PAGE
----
Pathophysiology of Delirium

Pathophysiology of Delirium

 

Satellite meeting of the European Delirium Association
September 4, 2019
Royal College of Physician's of Edinburgh

Delirium is an acute derangement of brain function that occurs most frequently during acute illness, surgery or injury. It affects around 1 in 7 hospital patients. People with delirium have severe inattention, other cognitive deficits, and often hallucinations, delusions, and severe anxiety. The basic neuroscience of these changes is very poorly understood and its importance is considerable since patients experiencing delirium also have a several-fold increased risk of subsequent dementia or acceleration of existing dementia.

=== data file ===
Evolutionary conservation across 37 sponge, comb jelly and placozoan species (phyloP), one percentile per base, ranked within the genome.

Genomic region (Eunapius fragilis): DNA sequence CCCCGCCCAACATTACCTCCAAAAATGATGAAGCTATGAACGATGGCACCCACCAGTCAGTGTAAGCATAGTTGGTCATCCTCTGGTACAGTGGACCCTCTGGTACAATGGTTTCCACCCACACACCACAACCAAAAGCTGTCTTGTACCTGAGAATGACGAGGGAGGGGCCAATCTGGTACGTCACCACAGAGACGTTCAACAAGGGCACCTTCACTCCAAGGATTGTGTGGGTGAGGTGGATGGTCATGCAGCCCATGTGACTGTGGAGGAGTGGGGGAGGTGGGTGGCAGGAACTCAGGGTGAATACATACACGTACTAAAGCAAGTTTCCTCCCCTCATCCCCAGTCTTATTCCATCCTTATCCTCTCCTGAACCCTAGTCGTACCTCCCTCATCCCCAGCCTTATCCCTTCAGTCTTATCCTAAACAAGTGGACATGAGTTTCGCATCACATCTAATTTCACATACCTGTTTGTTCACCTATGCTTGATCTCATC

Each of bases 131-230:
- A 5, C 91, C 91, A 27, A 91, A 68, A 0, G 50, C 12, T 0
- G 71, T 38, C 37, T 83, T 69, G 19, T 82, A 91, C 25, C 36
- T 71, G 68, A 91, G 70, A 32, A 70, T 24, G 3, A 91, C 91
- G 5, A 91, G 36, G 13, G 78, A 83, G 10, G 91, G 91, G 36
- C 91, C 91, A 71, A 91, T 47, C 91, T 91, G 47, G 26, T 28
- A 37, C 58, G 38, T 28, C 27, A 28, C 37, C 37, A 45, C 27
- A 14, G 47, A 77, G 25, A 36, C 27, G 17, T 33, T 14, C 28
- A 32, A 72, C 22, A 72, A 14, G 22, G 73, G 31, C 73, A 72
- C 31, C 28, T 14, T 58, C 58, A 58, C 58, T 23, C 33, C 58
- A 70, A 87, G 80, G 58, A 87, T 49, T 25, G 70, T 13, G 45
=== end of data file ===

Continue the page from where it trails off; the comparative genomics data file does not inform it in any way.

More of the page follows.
The European Delirium Association is hosting a special satellite meeting on the pathophysiology of delirium in the Royal College of Physicians of Edinburgh on the afternoon of the 4 Sep 2019. The meetings is multidisciplinary, involving clinical and basic scientists, with participants coming from stress biology, behavioural neuroscience, network connectivity, metabolism, glial function and inflammation. Prof Anna Williams is one of our speakers.

Please visit this link for registration and information: https://bit.ly/2XLXDXt (see More Info tab for programme). Registration fees are modest as the meeting is subsidised by the European Delirium Association. If you have work that would be relevant and suitable for presentation as an oral abstract, please submit an abstract to the symposium organiser Dr Colm Cunningham CUNNINCO@tcd.ie by 23 August.